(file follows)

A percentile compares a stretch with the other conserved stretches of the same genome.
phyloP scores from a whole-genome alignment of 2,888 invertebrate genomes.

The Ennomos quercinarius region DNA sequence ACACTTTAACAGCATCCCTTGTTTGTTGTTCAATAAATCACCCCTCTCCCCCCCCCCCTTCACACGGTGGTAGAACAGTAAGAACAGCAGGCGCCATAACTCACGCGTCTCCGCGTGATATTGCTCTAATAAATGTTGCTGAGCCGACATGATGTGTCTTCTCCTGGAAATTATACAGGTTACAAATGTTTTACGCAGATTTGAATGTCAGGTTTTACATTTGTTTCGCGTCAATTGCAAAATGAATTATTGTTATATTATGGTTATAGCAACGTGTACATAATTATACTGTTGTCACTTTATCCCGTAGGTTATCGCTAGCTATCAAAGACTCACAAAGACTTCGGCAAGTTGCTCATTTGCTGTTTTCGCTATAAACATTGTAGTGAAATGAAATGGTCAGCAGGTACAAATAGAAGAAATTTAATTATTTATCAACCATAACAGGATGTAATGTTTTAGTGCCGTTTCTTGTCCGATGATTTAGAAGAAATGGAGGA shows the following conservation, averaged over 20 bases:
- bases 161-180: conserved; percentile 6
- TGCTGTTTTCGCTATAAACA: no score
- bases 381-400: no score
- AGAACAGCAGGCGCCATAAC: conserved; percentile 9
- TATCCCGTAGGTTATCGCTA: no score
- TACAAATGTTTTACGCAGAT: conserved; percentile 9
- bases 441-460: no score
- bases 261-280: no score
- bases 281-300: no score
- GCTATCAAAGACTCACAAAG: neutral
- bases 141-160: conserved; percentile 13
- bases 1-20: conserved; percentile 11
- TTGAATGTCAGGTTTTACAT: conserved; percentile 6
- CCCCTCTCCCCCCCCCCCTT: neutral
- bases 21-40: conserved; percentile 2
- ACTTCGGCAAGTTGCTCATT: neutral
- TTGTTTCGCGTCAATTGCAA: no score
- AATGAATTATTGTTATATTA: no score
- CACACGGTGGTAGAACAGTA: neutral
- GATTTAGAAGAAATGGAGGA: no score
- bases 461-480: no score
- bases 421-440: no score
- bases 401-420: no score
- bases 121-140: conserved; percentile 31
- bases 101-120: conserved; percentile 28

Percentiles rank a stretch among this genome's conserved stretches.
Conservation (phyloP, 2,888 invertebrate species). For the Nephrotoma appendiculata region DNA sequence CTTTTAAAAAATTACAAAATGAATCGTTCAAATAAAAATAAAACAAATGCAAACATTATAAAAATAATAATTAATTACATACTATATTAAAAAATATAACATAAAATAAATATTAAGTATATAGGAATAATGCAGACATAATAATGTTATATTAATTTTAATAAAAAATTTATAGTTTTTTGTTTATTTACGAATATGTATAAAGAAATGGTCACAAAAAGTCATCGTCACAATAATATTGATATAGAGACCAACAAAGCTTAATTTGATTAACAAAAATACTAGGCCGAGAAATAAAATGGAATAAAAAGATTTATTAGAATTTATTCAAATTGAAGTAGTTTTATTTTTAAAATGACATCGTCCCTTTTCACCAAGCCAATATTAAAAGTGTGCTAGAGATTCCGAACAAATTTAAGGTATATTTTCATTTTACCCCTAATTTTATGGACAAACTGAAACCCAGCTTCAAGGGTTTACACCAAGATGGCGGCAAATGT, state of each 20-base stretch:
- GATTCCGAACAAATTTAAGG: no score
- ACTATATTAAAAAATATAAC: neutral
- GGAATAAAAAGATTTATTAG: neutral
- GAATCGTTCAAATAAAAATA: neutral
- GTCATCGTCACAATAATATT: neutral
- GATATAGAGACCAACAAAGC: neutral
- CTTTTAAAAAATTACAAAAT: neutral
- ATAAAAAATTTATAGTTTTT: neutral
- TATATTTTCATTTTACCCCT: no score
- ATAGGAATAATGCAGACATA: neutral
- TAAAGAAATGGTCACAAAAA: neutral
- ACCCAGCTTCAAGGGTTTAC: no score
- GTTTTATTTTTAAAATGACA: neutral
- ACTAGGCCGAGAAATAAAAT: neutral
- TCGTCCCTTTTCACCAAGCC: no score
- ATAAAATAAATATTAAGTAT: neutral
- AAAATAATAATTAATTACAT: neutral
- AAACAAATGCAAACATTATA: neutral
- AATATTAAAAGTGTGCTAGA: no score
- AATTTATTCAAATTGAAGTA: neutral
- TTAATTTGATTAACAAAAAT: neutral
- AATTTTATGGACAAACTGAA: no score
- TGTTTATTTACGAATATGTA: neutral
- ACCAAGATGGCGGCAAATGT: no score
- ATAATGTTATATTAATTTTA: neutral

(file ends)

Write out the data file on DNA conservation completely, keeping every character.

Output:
A percentile compares a stretch with the other conserved stretches of the same genome.
phyloP scores from a whole-genome alignment of 2,888 invertebrate genomes.

The Ennomos quercinarius region DNA sequence ACACTTTAACAGCATCCCTTGTTTGTTGTTCAATAAATCACCCCTCTCCCCCCCCCCCTTCACACGGTGGTAGAACAGTAAGAACAGCAGGCGCCATAACTCACGCGTCTCCGCGTGATATTGCTCTAATAAATGTTGCTGAGCCGACATGATGTGTCTTCTCCTGGAAATTATACAGGTTACAAATGTTTTACGCAGATTTGAATGTCAGGTTTTACATTTGTTTCGCGTCAATTGCAAAATGAATTATTGTTATATTATGGTTATAGCAACGTGTACATAATTATACTGTTGTCACTTTATCCCGTAGGTTATCGCTAGCTATCAAAGACTCACAAAGACTTCGGCAAGTTGCTCATTTGCTGTTTTCGCTATAAACATTGTAGTGAAATGAAATGGTCAGCAGGTACAAATAGAAGAAATTTAATTATTTATCAACCATAACAGGATGTAATGTTTTAGTGCCGTTTCTTGTCCGATGATTTAGAAGAAATGGAGGA shows the following conservation, averaged over 20 bases:
- bases 161-180: conserved; percentile 6
- TGCTGTTTTCGCTATAAACA: no score
- bases 381-400: no score
- AGAACAGCAGGCGCCATAAC: conserved; percentile 9
- TATCCCGTAGGTTATCGCTA: no score
- TACAAATGTTTTACGCAGAT: conserved; percentile 9
- bases 441-460: no score
- bases 261-280: no score
- bases 281-300: no score
- GCTATCAAAGACTCACAAAG: neutral
- bases 141-160: conserved; percentile 13
- bases 1-20: conserved; percentile 11
- TTGAATGTCAGGTTTTACAT: conserved; percentile 6
- CCCCTCTCCCCCCCCCCCTT: neutral
- bases 21-40: conserved; percentile 2
- ACTTCGGCAAGTTGCTCATT: neutral
- TTGTTTCGCGTCAATTGCAA: no score
- AATGAATTATTGTTATATTA: no score
- CACACGGTGGTAGAACAGTA: neutral
- GATTTAGAAGAAATGGAGGA: no score
- bases 461-480: no score
- bases 421-440: no score
- bases 401-420: no score
- bases 121-140: conserved; percentile 31
- bases 101-120: conserved; percentile 28

Percentiles rank a stretch among this genome's conserved stretches.
Conservation (phyloP, 2,888 invertebrate species). For the Nephrotoma appendiculata region DNA sequence CTTTTAAAAAATTACAAAATGAATCGTTCAAATAAAAATAAAACAAATGCAAACATTATAAAAATAATAATTAATTACATACTATATTAAAAAATATAACATAAAATAAATATTAAGTATATAGGAATAATGCAGACATAATAATGTTATATTAATTTTAATAAAAAATTTATAGTTTTTTGTTTATTTACGAATATGTATAAAGAAATGGTCACAAAAAGTCATCGTCACAATAATATTGATATAGAGACCAACAAAGCTTAATTTGATTAACAAAAATACTAGGCCGAGAAATAAAATGGAATAAAAAGATTTATTAGAATTTATTCAAATTGAAGTAGTTTTATTTTTAAAATGACATCGTCCCTTTTCACCAAGCCAATATTAAAAGTGTGCTAGAGATTCCGAACAAATTTAAGGTATATTTTCATTTTACCCCTAATTTTATGGACAAACTGAAACCCAGCTTCAAGGGTTTACACCAAGATGGCGGCAAATGT, state of each 20-base stretch:
- GATTCCGAACAAATTTAAGG: no score
- ACTATATTAAAAAATATAAC: neutral
- GGAATAAAAAGATTTATTAG: neutral
- GAATCGTTCAAATAAAAATA: neutral
- GTCATCGTCACAATAATATT: neutral
- GATATAGAGACCAACAAAGC: neutral
- CTTTTAAAAAATTACAAAAT: neutral
- ATAAAAAATTTATAGTTTTT: neutral
- TATATTTTCATTTTACCCCT: no score
- ATAGGAATAATGCAGACATA: neutral
- TAAAGAAATGGTCACAAAAA: neutral
- ACCCAGCTTCAAGGGTTTAC: no score
- GTTTTATTTTTAAAATGACA: neutral
- ACTAGGCCGAGAAATAAAAT: neutral
- TCGTCCCTTTTCACCAAGCC: no score
- ATAAAATAAATATTAAGTAT: neutral
- AAAATAATAATTAATTACAT: neutral
- AAACAAATGCAAACATTATA: neutral
- AATATTAAAAGTGTGCTAGA: no score
- AATTTATTCAAATTGAAGTA: neutral
- TTAATTTGATTAACAAAAAT: neutral
- AATTTTATGGACAAACTGAA: no score
- TGTTTATTTACGAATATGTA: neutral
- ACCAAGATGGCGGCAAATGT: no score
- ATAATGTTATATTAATTTTA: neutral